How Charles Dickens saved Christmas

Ransom Riggs

Back in the day -- the 16th and 17th centuries, that is -- Christmas was less about goodwill towards men, and more about letting off steam. While there were certainly carols sung, gifts given and feasts consumed, there was also lots of drinking, gambling and promiscuity. Disapproving Puritans pointed to the traditional (and traditionally bawdy) pagan winter celebrations of Saturnalia and Yule, and accused modern revelers of carrying over pagan bad habits. (They also referred to the Christmas celebration as "the trappings of Popery" and "rags of the beast.")

Such criticism led to the Catholic Church promoting Christmas in a more religiously-oriented way (rather than as an annual safety valve/opportunity for the oppressed underclasses to get their freak on), but that wasn't enough for Protestants, who banned Christmas in 1647 when Puritan rulers succeeded King Charles I after the English Civil War. Subsequently, furious pro-Christmas rioting broke out in several English cities, including Canterbury, which was controlled by mobs for weeks. (Not as scary as it sounds, perhaps -- they mostly just chanted royalist slogans and decorated things with holly.) The Restoration of 1660 ended Puritan rule and the English ban on Christmas.

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Puritans in the New World brought their ban with them, so in heavily Puritan Boston Christmas wasn't celebrated between 1659 and 1681 (though Virginians and New Yorkers kept the party going). After the American Revolution, Christmas was seen as an English tradition and fell out of favor in the states. Meanwhile in England, Christmas seemed to be fading out along with the religious and sectarian tensions that had shaped much of its history.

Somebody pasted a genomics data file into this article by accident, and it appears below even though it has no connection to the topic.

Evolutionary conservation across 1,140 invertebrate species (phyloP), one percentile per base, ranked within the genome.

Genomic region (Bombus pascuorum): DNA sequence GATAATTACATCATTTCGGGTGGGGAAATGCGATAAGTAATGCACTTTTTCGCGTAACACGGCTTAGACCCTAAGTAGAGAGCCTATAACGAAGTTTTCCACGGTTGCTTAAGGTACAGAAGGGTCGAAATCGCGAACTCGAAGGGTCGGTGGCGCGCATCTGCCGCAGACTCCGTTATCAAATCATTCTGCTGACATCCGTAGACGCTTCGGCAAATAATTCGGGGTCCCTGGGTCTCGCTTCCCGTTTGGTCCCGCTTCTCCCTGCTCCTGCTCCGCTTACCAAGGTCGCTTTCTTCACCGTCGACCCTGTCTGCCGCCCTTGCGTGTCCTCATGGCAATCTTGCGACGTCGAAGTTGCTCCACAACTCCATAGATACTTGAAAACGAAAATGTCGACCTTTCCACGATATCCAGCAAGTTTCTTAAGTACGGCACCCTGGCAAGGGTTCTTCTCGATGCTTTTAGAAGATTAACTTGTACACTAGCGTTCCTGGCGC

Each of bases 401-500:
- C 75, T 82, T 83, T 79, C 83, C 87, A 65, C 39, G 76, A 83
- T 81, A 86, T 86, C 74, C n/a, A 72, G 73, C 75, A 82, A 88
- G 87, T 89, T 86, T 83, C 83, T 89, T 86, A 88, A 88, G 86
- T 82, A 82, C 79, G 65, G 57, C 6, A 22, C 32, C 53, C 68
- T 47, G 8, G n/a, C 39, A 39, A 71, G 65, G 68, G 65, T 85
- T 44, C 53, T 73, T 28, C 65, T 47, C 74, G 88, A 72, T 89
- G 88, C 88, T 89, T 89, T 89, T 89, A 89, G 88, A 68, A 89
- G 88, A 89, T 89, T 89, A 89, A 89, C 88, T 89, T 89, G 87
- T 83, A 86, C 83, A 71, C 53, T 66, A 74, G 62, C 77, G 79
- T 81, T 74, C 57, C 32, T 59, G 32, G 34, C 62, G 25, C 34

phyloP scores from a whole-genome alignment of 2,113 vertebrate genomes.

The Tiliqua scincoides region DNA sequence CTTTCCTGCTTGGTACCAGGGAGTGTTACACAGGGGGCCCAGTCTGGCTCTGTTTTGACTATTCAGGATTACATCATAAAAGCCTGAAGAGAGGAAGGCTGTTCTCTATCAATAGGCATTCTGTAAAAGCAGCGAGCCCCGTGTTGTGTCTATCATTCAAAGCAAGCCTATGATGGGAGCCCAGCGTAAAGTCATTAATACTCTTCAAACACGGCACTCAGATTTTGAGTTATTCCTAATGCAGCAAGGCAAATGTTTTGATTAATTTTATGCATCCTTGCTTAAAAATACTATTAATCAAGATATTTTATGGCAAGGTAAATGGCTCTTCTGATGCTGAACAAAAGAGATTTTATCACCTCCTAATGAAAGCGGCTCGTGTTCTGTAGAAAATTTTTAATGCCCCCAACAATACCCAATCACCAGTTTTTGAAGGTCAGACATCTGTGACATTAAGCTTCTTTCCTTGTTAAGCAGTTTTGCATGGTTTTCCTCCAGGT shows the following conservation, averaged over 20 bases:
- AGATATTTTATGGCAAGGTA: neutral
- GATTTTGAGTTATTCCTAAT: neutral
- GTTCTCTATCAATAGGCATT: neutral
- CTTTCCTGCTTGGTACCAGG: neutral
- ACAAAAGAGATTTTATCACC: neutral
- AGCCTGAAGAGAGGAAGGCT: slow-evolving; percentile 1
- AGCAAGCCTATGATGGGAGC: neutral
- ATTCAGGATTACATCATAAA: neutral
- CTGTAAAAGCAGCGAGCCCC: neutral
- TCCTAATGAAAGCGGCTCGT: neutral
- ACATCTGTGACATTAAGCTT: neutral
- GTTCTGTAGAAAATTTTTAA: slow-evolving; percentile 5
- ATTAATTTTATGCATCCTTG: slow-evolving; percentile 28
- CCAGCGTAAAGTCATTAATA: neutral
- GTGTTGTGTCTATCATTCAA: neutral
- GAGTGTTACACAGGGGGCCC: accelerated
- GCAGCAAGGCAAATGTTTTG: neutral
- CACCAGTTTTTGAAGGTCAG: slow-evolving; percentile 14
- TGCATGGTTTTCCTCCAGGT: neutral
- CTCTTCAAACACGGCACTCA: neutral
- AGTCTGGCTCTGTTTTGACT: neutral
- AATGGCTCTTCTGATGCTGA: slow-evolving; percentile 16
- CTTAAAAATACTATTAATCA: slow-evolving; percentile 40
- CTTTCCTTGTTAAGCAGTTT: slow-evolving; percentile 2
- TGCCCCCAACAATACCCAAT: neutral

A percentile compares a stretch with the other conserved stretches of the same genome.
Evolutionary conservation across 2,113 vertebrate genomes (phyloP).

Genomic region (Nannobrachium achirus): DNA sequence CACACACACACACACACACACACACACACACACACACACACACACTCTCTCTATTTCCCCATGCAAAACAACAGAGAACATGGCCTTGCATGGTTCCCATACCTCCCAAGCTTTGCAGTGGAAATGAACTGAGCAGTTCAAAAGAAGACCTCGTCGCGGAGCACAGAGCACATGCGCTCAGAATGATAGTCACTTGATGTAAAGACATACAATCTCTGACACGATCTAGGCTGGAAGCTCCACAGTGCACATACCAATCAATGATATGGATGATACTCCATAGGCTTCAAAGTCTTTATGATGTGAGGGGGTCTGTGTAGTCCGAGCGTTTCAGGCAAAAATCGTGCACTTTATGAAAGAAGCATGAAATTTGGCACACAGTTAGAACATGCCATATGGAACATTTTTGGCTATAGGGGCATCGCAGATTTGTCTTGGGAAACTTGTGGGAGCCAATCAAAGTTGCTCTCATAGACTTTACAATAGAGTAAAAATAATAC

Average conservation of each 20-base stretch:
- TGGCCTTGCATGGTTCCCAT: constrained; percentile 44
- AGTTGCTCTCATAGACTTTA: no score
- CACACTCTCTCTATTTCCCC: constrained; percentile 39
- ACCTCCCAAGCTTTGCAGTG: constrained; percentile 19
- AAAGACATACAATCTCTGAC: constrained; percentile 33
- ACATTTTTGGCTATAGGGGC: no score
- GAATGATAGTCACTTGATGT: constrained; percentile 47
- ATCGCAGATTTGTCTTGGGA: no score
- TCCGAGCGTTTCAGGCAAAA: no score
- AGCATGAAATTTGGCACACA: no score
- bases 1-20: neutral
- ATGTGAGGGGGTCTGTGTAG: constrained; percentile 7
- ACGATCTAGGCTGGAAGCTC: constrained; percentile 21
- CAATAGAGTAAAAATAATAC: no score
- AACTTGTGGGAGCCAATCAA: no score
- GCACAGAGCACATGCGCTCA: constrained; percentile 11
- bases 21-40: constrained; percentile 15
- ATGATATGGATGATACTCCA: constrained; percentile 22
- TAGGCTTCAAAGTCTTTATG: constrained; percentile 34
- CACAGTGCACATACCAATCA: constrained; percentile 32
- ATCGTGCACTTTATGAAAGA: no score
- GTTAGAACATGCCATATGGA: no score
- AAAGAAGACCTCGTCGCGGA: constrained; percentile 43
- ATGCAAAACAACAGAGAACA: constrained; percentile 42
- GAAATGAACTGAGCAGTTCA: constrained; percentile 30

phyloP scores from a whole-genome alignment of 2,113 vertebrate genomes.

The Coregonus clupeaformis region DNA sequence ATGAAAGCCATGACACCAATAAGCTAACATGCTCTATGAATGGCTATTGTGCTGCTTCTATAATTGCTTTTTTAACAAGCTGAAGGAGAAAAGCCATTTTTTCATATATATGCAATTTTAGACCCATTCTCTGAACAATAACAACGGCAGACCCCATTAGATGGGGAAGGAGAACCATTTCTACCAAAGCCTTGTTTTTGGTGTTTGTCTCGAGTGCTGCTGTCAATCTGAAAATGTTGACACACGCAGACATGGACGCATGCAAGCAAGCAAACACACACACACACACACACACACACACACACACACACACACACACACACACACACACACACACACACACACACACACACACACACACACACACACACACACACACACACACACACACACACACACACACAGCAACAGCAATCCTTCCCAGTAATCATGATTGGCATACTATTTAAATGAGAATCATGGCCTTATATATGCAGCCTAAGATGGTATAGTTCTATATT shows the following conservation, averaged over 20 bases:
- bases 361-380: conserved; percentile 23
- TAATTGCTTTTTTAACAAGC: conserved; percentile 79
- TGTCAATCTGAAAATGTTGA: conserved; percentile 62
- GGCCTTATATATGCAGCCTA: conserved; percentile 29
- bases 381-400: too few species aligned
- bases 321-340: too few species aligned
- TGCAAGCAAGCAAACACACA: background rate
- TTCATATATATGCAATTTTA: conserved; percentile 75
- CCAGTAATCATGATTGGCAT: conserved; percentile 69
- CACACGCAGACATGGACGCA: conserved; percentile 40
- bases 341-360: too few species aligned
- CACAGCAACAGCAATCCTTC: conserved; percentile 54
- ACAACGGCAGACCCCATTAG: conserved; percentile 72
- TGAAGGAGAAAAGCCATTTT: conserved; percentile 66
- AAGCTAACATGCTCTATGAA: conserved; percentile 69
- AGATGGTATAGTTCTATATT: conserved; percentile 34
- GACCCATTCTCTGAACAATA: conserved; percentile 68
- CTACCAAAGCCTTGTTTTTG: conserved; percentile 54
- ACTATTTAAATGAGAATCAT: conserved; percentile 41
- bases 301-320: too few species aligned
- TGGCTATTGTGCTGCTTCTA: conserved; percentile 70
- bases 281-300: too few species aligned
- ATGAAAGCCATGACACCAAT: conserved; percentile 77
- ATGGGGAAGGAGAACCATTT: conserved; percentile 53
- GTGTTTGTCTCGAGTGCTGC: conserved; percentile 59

So what got Christmas going again? While we can't give Charles Dickens all the credit, the immense popularity of A Christmas Carol had a lot to do with it -- on both sides of the Atlantic. The book played a major role in reinventing Christmas as a holiday emphasizing family, goodwill, and compassion over communal celebration and hedonistic excess. In the US, short stories by Washington Irving depicting the English celebration of Christmas helped re-popularize it (this from the author of The Legend of Sleepy Hollow!) So this Christmas, raise a glass to Charles (a glass of decidedly non-bawdy, family-oriented drink) and thank him for the day.